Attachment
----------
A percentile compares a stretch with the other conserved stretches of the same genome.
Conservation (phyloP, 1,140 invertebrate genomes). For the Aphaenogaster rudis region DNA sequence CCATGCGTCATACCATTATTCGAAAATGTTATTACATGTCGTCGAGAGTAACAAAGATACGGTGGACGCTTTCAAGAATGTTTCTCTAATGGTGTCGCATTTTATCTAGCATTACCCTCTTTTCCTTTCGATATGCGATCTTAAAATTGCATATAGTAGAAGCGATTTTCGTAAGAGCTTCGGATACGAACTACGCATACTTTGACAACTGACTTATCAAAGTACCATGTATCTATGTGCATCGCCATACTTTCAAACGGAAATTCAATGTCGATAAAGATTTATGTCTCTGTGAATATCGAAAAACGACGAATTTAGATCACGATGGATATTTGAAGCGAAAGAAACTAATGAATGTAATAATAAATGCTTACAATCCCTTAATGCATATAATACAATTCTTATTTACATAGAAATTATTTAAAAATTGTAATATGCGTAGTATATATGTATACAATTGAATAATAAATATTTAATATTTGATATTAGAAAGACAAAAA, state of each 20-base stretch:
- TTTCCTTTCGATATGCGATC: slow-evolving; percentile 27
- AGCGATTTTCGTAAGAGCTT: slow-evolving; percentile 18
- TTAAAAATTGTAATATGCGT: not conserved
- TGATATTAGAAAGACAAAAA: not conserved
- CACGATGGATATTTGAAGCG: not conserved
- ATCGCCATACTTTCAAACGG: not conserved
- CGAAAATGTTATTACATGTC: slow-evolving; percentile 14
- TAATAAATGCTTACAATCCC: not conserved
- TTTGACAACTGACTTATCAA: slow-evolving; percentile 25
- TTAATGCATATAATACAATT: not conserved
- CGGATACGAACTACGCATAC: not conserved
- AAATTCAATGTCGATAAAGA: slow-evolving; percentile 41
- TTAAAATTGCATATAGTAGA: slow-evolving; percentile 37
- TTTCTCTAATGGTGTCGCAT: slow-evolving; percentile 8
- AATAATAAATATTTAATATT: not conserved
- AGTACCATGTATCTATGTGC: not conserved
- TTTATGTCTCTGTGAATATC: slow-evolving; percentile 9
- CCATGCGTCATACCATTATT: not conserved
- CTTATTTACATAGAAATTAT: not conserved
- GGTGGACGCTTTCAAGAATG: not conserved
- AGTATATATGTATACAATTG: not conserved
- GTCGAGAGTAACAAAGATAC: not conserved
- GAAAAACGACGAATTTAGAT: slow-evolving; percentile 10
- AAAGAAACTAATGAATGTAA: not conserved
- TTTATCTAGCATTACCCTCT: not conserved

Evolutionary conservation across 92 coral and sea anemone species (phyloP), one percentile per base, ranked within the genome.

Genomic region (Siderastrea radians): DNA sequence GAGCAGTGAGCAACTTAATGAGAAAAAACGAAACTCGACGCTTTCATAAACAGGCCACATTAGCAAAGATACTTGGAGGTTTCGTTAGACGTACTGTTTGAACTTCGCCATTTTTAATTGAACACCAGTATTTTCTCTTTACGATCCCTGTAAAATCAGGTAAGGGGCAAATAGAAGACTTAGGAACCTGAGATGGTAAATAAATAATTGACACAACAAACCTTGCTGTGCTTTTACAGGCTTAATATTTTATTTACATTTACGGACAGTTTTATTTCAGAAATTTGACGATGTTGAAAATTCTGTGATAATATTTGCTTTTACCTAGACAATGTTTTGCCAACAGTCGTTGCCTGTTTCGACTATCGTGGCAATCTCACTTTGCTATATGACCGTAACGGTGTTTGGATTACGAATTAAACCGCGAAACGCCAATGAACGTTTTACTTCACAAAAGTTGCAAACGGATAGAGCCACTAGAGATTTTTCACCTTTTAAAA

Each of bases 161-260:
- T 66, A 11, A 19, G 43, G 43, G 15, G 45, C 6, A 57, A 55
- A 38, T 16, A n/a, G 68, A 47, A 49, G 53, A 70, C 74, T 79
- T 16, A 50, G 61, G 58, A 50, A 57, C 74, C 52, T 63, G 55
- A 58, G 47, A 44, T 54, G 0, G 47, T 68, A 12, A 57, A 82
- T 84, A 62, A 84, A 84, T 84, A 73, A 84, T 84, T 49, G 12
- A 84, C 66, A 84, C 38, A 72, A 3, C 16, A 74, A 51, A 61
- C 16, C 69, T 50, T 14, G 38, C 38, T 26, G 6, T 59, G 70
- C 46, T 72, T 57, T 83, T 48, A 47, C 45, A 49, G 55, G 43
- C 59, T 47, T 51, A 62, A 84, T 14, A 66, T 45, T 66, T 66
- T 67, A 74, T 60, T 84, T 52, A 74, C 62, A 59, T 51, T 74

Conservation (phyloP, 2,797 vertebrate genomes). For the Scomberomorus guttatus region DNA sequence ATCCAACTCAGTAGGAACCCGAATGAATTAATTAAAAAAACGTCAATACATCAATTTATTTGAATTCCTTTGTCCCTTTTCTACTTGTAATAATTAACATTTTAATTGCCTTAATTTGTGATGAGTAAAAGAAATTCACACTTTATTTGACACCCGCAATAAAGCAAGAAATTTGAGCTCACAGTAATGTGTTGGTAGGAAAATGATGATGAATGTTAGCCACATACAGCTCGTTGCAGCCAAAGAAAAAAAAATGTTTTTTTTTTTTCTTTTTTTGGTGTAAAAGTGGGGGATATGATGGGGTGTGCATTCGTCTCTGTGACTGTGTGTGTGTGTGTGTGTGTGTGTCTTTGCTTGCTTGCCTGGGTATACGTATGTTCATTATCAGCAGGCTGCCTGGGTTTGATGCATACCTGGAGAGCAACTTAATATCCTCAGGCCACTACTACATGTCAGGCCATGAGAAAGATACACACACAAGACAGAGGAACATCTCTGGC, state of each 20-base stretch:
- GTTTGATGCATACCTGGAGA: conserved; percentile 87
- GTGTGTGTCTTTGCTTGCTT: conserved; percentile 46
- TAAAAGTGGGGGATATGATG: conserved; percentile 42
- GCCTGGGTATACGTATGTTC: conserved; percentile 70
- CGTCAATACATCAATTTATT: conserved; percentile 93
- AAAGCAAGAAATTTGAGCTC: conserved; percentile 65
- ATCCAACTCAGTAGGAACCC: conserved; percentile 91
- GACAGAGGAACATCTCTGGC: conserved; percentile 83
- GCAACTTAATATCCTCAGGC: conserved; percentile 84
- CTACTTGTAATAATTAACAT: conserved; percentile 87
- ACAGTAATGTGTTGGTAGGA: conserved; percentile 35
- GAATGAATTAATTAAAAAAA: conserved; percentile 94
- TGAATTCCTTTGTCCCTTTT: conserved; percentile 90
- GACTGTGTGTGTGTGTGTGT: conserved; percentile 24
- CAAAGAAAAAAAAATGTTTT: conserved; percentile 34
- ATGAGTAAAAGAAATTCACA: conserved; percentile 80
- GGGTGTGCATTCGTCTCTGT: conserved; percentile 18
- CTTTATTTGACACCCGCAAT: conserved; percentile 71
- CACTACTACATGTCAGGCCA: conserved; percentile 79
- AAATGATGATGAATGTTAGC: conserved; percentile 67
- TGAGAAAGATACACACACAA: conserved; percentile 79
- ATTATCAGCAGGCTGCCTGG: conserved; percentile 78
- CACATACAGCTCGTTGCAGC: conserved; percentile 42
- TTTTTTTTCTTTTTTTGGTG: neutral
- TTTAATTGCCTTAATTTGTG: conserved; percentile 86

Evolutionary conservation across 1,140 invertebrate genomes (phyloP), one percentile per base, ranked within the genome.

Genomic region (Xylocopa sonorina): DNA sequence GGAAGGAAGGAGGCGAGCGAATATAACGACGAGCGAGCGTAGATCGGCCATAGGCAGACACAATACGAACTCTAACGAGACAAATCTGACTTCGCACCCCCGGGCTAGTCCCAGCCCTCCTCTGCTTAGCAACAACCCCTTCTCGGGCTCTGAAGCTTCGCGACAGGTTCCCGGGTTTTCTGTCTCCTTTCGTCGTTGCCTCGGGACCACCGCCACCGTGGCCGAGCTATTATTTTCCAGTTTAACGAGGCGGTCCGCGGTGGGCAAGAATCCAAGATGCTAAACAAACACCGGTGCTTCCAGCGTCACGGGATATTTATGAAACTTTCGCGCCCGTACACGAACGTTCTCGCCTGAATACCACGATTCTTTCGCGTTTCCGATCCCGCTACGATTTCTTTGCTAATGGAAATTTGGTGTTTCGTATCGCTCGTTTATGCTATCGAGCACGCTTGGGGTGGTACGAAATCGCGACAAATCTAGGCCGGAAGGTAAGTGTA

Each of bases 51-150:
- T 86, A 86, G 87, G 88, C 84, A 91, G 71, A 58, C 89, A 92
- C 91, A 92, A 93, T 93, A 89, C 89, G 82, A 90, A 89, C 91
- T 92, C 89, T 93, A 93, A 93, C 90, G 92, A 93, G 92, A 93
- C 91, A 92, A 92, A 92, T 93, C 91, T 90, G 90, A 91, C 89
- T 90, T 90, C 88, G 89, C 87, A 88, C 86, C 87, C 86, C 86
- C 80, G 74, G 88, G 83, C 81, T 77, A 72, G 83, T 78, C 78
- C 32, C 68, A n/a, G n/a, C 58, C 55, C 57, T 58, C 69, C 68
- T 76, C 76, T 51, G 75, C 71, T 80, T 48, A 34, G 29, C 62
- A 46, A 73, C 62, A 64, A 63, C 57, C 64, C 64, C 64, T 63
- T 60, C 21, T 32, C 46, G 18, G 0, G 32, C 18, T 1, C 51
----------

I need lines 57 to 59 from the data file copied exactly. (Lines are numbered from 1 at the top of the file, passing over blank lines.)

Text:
- ATGAGTAAAAGAAATTCACA: conserved; percentile 80
- GGGTGTGCATTCGTCTCTGT: conserved; percentile 18
- CTTTATTTGACACCCGCAAT: conserved; percentile 71